Rick Keene’s Club Soda review

Some people are born to bake cakes. For others – mechanics may be their thing. Steve Hill of Trois Rivieres, is meant to play guitar …

At Club Soda on Saturday night, in a concert dubbed ‘A Return to Montreal‘ – Hill proved once more why he is considered to be one of the best blues guitarists in North America. How about one of the best blues guitarists period!

” The tour has be great so far …” Says Hill following his two hour performance. ” Everywhere I have played it’s been sold out and my solo performance is getting approval.”

Hill is referring to his latest album; Steve Hill Solo Recordings Volume One. A disc which was released this past summer and is a homage to the great blues artists such as Muddy Waters, Elmore James and Robert Johnson. From the moment the blonde-haired guitarist steps on stage and takes his place behind a bass drum and a high-hat, it is clear. This is the way the Blues are supposed to be played. This is the way Steve Hill is supposed to play …

Once upon a time – Muddy Waters plugged his guitar into an amp and commenced playing on the street in front of his girlfriend’s place. It was fierce, it was unique and it garnered attention from the many passerby on the way to work or play. Now – people gather at a club in Montreal to listen to the same fierceness and uniqueness that Hill provides.

It comes from original compositions such as ‘King of the World’, ‘About Phase’ and ‘Ever Changing World’. Within these songs are a young Robert Johnson and Elmore James. Angry riffs sustaining the music which was at one time the tunes of the oppressed and underprivileged. Anthems to freedom.

Hill is a presence on stage. The way he plays his guitar with conviction. Alone, with no backing band to fill in the gaps. Nobody to supply security as is the case in many groups. If Hill makes a mistake – it would resonate around the room like a weasel attempting to escape a box without holes. Maybe that is what makes Hill so good. Perfection arrives through a self -induced musical coma. A trance which few can match and no player can play along with. Charlie Parker, the great Jazz player was in that zone for much of the time as was Miles Davis.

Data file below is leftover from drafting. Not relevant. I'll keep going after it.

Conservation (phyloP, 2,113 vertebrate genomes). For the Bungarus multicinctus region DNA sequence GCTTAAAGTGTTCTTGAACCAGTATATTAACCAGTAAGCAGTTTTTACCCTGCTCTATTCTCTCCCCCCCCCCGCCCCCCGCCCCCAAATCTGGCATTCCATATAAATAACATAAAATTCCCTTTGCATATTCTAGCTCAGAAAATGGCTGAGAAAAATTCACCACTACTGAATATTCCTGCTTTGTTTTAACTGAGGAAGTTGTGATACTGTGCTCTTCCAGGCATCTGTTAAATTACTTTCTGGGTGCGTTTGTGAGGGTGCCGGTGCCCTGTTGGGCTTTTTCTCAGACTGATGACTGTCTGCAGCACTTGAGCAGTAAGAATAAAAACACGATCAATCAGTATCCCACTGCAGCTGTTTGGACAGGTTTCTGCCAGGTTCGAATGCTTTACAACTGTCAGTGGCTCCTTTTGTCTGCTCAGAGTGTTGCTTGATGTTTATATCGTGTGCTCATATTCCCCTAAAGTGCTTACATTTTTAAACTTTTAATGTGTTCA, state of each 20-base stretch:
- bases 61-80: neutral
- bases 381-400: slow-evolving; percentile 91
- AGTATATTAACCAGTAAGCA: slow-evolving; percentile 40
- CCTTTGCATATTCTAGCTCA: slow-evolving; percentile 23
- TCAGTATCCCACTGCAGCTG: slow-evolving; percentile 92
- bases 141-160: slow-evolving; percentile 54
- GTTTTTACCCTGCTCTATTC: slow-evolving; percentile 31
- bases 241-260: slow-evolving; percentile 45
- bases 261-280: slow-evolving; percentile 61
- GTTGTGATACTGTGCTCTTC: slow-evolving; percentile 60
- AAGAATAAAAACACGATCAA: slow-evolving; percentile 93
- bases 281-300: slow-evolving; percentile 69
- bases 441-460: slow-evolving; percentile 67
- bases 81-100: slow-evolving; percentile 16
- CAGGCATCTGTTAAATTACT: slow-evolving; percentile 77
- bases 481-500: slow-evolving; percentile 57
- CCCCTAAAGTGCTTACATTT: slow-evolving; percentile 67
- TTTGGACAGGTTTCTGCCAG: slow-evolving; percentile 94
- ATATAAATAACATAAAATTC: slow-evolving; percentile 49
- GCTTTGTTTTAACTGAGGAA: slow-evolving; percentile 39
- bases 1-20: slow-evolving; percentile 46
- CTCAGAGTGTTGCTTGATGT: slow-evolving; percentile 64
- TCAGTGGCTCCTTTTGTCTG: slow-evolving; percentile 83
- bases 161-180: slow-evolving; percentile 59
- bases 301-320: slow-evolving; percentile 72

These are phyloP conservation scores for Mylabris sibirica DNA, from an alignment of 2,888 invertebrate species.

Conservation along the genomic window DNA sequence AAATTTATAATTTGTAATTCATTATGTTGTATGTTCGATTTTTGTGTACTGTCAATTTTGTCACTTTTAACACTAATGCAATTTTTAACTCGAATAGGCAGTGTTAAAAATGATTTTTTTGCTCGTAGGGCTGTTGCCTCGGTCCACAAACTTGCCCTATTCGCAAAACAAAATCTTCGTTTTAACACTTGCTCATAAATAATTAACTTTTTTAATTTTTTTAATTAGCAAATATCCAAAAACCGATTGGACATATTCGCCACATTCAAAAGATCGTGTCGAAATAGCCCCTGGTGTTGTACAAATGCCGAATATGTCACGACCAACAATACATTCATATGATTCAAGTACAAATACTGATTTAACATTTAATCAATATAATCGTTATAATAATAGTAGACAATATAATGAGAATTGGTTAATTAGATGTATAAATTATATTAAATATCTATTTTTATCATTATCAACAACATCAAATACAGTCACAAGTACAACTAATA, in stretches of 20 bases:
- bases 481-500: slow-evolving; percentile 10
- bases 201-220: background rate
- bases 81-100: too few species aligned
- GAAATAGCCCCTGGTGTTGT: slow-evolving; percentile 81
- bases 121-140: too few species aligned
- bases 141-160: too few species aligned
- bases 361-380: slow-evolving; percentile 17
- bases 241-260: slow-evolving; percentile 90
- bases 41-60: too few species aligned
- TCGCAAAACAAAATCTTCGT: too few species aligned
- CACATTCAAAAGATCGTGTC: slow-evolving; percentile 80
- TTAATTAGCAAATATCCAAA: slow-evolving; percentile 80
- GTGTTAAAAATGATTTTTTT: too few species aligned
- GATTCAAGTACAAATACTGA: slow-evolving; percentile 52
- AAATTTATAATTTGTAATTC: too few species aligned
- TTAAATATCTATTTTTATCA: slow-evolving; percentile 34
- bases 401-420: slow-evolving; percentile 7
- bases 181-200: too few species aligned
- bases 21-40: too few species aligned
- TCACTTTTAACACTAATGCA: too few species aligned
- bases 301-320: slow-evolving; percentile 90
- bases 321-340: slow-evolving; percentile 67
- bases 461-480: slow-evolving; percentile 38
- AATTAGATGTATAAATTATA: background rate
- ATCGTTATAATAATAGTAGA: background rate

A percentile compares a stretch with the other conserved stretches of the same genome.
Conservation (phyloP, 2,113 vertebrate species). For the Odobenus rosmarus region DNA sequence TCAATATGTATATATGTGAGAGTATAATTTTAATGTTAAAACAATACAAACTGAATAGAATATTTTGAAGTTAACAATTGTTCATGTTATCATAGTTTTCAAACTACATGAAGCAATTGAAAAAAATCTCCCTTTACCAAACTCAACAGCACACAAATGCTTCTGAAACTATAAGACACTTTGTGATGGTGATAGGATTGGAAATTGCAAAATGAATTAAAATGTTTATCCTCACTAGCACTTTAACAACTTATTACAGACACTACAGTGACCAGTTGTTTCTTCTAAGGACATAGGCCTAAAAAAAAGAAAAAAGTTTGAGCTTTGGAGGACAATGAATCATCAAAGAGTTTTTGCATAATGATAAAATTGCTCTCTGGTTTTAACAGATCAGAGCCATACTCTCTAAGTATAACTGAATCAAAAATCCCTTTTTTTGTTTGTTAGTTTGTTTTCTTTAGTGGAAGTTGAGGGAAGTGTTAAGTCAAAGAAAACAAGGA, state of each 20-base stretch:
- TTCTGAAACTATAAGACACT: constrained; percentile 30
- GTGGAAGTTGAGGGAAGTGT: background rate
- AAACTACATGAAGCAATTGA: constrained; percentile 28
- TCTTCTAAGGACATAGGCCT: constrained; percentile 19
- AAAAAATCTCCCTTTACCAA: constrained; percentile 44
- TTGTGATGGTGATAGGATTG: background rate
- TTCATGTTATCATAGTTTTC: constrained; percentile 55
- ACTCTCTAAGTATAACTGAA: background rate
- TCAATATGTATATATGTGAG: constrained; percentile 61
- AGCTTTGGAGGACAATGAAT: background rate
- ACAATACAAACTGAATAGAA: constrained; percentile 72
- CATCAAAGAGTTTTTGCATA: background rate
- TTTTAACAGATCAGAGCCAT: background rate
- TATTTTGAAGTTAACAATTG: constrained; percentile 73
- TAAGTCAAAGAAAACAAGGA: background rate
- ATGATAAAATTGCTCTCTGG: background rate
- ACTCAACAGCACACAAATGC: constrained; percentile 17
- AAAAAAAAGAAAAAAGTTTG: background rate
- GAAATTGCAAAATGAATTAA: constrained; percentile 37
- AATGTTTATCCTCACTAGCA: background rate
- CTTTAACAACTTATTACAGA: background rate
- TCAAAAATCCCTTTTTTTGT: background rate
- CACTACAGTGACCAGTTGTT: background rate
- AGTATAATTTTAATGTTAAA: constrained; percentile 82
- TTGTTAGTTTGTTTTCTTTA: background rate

Steve Hill is the same type of player.

“The first set was okay.” Says Hill. “The second set I really felt it all come together. I can see myself start to gain momentum.”

‘Preachin Blues’ – the Robert Johnson song, was one of the second half songs. Following a brief introduction where Hill asks the crowd if they are aware of the fabled artist who sold his soul at the ‘crossroads’ and if not, they should be because Johnson’s songs have been covered by the Stones, Zeppelin and the Red Hot Chili Peppers. Hill then proceeds to play a slide guitar which boggles the mind and ears.His fingers as fast as a mouse scurrying along a vinyl record. Watching this talent within a five foot radius, ‘shrinks’ even the greatest cover band player into a self-induced inferiority complex they may never come out of …

Members of the audience who are witnessing tunes such as ‘Got To Be Strong’ and ‘Coming Back to You’ for the first time will have sore eyes in the aftermath of a show. Their eyes widen like crop circles in the making. Each second Hill does something magically with his guitars. Each song delivering a ‘How did he do that?’ moment. A ‘shake the head’ anthology primed for Ripley’s Believe It or Not segment.

Hill and his ‘non-band’ have a couple of shows left before Xmas and then he is settling down to enjoy the holidays before hitting the studio to record a new album. Steve Hill Solo Recordings Volume Two? Nothing is certain except …

Steve Hill is meant to play guitar …

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